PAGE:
• Fat Tony

      I agree. Bring up Dube. Keep Ryan on the fourth to continue to build chemistry and keep that third line together as well, they have looked like they are onto something. Dube playing with #19 and #93 could be interesting to watch, especially with all the attention those guys attract it could free up some open ice for #29 to start putting up some numbers

      • Fat Tony

        Yes I know what your saying. But we are all in agreement that Dube’s development in the AHL is crucial. I’m not saying he has earned a spot over Janko and Ryan, we are just trying to fill a spot until Backlund is healthy in which case Dube will be sent down. Our bottom six cast are starting to gel and I don’t want to that to be impeded so we can shuffle centers around for a temporary fix.

      • Orrwasbest

        The point is we are already weak with whom ever we play with Backs out so we might as well give the reps to the guy who will one day be our second line center. It is only a taste but a lil here and a lil there when we can gives Dube the experience he needs to succeed down the road.

  • Bean-counting cowboy

    They should be doing nothing… no sense giving up an asset only to have those players eventually return and the lineup become clogged once more.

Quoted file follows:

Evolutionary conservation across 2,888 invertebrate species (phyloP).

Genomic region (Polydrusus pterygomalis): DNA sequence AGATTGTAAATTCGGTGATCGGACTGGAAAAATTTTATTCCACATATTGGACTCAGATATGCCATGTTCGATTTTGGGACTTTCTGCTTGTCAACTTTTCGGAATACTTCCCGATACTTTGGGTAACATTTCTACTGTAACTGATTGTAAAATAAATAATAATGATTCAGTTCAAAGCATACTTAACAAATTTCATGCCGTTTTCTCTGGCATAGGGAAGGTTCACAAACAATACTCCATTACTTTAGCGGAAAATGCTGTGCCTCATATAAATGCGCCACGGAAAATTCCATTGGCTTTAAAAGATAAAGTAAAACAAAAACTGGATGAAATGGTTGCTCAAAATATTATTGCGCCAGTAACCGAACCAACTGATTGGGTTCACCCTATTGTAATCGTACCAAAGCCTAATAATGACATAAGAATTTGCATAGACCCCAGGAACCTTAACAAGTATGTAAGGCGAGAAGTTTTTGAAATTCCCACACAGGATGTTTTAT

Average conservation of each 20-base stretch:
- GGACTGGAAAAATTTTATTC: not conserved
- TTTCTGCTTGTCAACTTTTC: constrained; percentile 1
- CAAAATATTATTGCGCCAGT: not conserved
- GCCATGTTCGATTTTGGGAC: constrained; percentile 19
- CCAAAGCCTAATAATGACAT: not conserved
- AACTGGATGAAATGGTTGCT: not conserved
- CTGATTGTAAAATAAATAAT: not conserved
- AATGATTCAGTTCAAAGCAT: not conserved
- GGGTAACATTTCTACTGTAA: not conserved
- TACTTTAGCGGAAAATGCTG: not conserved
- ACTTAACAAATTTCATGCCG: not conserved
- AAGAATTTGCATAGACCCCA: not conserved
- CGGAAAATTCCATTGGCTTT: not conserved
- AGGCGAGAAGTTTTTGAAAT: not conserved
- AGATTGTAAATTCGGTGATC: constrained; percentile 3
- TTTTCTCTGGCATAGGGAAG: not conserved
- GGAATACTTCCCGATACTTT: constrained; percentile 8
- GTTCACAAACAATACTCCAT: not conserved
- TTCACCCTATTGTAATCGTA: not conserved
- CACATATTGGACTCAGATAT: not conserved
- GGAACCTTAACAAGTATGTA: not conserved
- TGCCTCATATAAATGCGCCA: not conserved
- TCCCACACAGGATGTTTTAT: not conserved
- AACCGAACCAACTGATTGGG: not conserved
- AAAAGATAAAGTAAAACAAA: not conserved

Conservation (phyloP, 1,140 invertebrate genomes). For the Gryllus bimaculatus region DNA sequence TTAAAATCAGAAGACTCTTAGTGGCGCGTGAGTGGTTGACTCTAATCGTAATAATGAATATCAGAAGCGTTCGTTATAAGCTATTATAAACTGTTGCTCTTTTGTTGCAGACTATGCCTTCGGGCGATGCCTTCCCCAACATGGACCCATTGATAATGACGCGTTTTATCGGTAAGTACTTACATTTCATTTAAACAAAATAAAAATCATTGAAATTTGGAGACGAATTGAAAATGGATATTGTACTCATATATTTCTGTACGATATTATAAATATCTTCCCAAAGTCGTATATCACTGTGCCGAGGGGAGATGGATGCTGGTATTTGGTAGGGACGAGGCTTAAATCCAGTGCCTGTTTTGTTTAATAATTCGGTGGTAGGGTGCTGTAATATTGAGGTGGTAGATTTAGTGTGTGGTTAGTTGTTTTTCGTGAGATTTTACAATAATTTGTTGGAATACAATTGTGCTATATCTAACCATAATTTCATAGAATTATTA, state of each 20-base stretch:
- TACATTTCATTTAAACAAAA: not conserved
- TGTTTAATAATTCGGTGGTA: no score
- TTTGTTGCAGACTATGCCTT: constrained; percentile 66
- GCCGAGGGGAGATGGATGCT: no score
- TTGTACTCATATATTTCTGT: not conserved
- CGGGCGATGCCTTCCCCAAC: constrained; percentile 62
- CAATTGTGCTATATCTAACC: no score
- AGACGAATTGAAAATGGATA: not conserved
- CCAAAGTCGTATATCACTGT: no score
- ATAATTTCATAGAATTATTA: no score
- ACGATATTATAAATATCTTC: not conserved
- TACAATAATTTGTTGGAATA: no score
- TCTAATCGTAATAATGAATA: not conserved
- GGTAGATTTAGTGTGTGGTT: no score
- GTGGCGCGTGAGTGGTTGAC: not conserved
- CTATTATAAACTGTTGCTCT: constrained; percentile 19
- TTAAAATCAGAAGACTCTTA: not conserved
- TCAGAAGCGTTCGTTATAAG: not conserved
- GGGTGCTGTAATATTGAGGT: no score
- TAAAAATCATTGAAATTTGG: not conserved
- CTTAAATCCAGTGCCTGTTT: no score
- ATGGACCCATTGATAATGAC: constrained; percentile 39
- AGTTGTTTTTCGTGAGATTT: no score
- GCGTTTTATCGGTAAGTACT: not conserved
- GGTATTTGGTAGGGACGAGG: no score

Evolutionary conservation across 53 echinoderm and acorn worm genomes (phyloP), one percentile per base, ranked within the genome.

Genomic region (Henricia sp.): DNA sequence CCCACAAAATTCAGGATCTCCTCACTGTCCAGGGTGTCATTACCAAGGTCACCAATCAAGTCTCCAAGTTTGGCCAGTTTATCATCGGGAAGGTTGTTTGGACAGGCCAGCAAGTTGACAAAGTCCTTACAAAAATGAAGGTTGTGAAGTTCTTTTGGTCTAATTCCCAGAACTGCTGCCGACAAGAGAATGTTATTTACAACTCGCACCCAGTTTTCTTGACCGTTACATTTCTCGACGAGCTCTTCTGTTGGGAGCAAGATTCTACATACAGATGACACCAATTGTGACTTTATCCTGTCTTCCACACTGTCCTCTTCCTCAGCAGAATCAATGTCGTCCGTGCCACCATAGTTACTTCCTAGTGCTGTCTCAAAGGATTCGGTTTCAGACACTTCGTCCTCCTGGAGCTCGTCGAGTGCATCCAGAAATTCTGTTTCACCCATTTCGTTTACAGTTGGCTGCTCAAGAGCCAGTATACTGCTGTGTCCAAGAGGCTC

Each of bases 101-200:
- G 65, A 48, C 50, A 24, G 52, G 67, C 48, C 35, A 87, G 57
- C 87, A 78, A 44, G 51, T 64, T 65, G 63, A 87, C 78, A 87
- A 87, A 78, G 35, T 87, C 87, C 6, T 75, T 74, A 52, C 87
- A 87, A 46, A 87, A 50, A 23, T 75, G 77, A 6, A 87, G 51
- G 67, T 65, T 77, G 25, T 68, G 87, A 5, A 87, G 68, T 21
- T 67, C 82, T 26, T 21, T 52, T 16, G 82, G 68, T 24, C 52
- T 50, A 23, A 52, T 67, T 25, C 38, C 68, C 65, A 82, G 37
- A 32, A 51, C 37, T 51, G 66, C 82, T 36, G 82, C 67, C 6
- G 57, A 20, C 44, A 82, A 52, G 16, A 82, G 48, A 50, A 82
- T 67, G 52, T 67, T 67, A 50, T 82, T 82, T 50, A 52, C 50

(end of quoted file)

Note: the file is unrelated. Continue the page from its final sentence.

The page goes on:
The Flames moves in the off-season helped prepare for this exact type of scenario. The additions brought a great deal of roster flexibility. In addition to those currently playing Center in the NHL, Czarnik, Lindholm and even Sam Bennett could play center in a pinch. Even Curtis Lazar could be called upon for a 4th line center role in the NHL if needed. No need to panic yet whilst we sit atop the Pacific division!

  • Score When I like Nieuwendyk

    Simple: play Jankowski in Backlund’s spot. Not doing this effectively give us only one scoring line; the first line. This also spurs on Sam Bennett as Bennet seems to like to ok with Jankowski.

    Instead, what I have observed is that
    Peters is benching Sam Bennett. Why won’t Peters play all the players with guys that will bring out the best in them? For Sam it’s Jankowski. Play Jankowski on that second line and drop your favourite player Derek Ryan to the third line where he previously excelled with Mangiapane and Neal for that short stretch of games.

    • Jumping Jack Flash